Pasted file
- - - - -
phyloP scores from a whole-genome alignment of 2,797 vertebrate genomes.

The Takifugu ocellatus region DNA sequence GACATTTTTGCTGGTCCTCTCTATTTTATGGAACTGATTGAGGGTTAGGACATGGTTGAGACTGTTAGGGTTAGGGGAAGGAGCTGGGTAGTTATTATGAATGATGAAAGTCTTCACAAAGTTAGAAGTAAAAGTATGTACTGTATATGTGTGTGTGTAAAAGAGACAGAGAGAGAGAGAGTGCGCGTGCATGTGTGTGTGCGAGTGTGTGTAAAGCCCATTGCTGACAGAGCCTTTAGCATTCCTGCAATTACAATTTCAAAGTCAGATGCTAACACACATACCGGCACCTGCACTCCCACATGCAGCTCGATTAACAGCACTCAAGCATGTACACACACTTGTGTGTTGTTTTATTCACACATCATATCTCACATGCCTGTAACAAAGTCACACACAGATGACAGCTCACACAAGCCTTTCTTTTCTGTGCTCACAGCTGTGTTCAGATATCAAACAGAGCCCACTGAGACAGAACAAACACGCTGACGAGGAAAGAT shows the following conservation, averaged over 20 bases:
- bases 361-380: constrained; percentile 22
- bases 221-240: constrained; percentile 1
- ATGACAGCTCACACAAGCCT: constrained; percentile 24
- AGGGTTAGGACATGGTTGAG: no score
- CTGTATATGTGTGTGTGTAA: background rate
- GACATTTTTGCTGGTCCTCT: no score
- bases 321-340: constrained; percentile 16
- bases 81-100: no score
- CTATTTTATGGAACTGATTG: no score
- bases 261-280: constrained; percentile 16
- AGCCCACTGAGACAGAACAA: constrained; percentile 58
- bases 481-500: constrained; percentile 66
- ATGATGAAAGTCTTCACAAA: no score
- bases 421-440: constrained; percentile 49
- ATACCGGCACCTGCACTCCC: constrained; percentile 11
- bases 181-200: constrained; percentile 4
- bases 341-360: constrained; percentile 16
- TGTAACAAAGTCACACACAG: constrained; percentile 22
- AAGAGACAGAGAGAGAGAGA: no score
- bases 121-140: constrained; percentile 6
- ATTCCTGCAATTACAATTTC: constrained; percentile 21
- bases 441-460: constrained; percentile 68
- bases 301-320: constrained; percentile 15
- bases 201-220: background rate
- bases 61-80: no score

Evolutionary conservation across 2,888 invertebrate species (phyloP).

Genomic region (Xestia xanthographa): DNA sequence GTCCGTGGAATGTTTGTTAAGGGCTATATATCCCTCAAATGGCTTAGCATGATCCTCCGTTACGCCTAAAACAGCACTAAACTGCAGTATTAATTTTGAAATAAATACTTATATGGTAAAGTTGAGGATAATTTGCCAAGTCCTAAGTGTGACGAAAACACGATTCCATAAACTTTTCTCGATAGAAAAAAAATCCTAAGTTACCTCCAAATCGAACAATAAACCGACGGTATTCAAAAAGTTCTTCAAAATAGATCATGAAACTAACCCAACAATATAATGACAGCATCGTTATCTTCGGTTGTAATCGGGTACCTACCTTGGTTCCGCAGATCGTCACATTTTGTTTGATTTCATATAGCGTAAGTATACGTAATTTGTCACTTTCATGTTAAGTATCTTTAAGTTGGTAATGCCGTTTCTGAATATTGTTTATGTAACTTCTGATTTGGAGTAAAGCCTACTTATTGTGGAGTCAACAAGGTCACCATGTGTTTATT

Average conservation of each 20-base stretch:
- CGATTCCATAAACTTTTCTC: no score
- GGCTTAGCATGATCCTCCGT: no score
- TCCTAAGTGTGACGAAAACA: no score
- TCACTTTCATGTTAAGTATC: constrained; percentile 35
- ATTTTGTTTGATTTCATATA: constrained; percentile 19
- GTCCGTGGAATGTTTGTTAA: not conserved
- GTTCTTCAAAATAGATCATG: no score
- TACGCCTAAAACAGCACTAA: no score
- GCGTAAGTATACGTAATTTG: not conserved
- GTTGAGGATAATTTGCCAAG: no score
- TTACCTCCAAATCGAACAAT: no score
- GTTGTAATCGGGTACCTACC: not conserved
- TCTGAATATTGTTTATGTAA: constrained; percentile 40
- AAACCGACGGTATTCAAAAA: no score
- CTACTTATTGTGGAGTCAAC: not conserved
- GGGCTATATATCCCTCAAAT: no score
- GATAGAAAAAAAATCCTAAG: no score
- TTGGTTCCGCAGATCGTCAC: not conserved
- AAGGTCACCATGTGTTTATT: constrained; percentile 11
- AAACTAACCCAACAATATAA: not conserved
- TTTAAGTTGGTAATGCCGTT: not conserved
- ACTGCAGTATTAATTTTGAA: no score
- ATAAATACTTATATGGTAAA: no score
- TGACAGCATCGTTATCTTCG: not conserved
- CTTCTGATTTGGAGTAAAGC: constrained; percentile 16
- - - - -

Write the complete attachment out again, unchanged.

phyloP scores from a whole-genome alignment of 2,797 vertebrate genomes.

The Takifugu ocellatus region DNA sequence GACATTTTTGCTGGTCCTCTCTATTTTATGGAACTGATTGAGGGTTAGGACATGGTTGAGACTGTTAGGGTTAGGGGAAGGAGCTGGGTAGTTATTATGAATGATGAAAGTCTTCACAAAGTTAGAAGTAAAAGTATGTACTGTATATGTGTGTGTGTAAAAGAGACAGAGAGAGAGAGAGTGCGCGTGCATGTGTGTGTGCGAGTGTGTGTAAAGCCCATTGCTGACAGAGCCTTTAGCATTCCTGCAATTACAATTTCAAAGTCAGATGCTAACACACATACCGGCACCTGCACTCCCACATGCAGCTCGATTAACAGCACTCAAGCATGTACACACACTTGTGTGTTGTTTTATTCACACATCATATCTCACATGCCTGTAACAAAGTCACACACAGATGACAGCTCACACAAGCCTTTCTTTTCTGTGCTCACAGCTGTGTTCAGATATCAAACAGAGCCCACTGAGACAGAACAAACACGCTGACGAGGAAAGAT shows the following conservation, averaged over 20 bases:
- bases 361-380: constrained; percentile 22
- bases 221-240: constrained; percentile 1
- ATGACAGCTCACACAAGCCT: constrained; percentile 24
- AGGGTTAGGACATGGTTGAG: no score
- CTGTATATGTGTGTGTGTAA: background rate
- GACATTTTTGCTGGTCCTCT: no score
- bases 321-340: constrained; percentile 16
- bases 81-100: no score
- CTATTTTATGGAACTGATTG: no score
- bases 261-280: constrained; percentile 16
- AGCCCACTGAGACAGAACAA: constrained; percentile 58
- bases 481-500: constrained; percentile 66
- ATGATGAAAGTCTTCACAAA: no score
- bases 421-440: constrained; percentile 49
- ATACCGGCACCTGCACTCCC: constrained; percentile 11
- bases 181-200: constrained; percentile 4
- bases 341-360: constrained; percentile 16
- TGTAACAAAGTCACACACAG: constrained; percentile 22
- AAGAGACAGAGAGAGAGAGA: no score
- bases 121-140: constrained; percentile 6
- ATTCCTGCAATTACAATTTC: constrained; percentile 21
- bases 441-460: constrained; percentile 68
- bases 301-320: constrained; percentile 15
- bases 201-220: background rate
- bases 61-80: no score

Evolutionary conservation across 2,888 invertebrate species (phyloP).

Genomic region (Xestia xanthographa): DNA sequence GTCCGTGGAATGTTTGTTAAGGGCTATATATCCCTCAAATGGCTTAGCATGATCCTCCGTTACGCCTAAAACAGCACTAAACTGCAGTATTAATTTTGAAATAAATACTTATATGGTAAAGTTGAGGATAATTTGCCAAGTCCTAAGTGTGACGAAAACACGATTCCATAAACTTTTCTCGATAGAAAAAAAATCCTAAGTTACCTCCAAATCGAACAATAAACCGACGGTATTCAAAAAGTTCTTCAAAATAGATCATGAAACTAACCCAACAATATAATGACAGCATCGTTATCTTCGGTTGTAATCGGGTACCTACCTTGGTTCCGCAGATCGTCACATTTTGTTTGATTTCATATAGCGTAAGTATACGTAATTTGTCACTTTCATGTTAAGTATCTTTAAGTTGGTAATGCCGTTTCTGAATATTGTTTATGTAACTTCTGATTTGGAGTAAAGCCTACTTATTGTGGAGTCAACAAGGTCACCATGTGTTTATT

Average conservation of each 20-base stretch:
- CGATTCCATAAACTTTTCTC: no score
- GGCTTAGCATGATCCTCCGT: no score
- TCCTAAGTGTGACGAAAACA: no score
- TCACTTTCATGTTAAGTATC: constrained; percentile 35
- ATTTTGTTTGATTTCATATA: constrained; percentile 19
- GTCCGTGGAATGTTTGTTAA: not conserved
- GTTCTTCAAAATAGATCATG: no score
- TACGCCTAAAACAGCACTAA: no score
- GCGTAAGTATACGTAATTTG: not conserved
- GTTGAGGATAATTTGCCAAG: no score
- TTACCTCCAAATCGAACAAT: no score
- GTTGTAATCGGGTACCTACC: not conserved
- TCTGAATATTGTTTATGTAA: constrained; percentile 40
- AAACCGACGGTATTCAAAAA: no score
- CTACTTATTGTGGAGTCAAC: not conserved
- GGGCTATATATCCCTCAAAT: no score
- GATAGAAAAAAAATCCTAAG: no score
- TTGGTTCCGCAGATCGTCAC: not conserved
- AAGGTCACCATGTGTTTATT: constrained; percentile 11
- AAACTAACCCAACAATATAA: not conserved
- TTTAAGTTGGTAATGCCGTT: not conserved
- ACTGCAGTATTAATTTTGAA: no score
- ATAAATACTTATATGGTAAA: no score
- TGACAGCATCGTTATCTTCG: not conserved
- CTTCTGATTTGGAGTAAAGC: constrained; percentile 16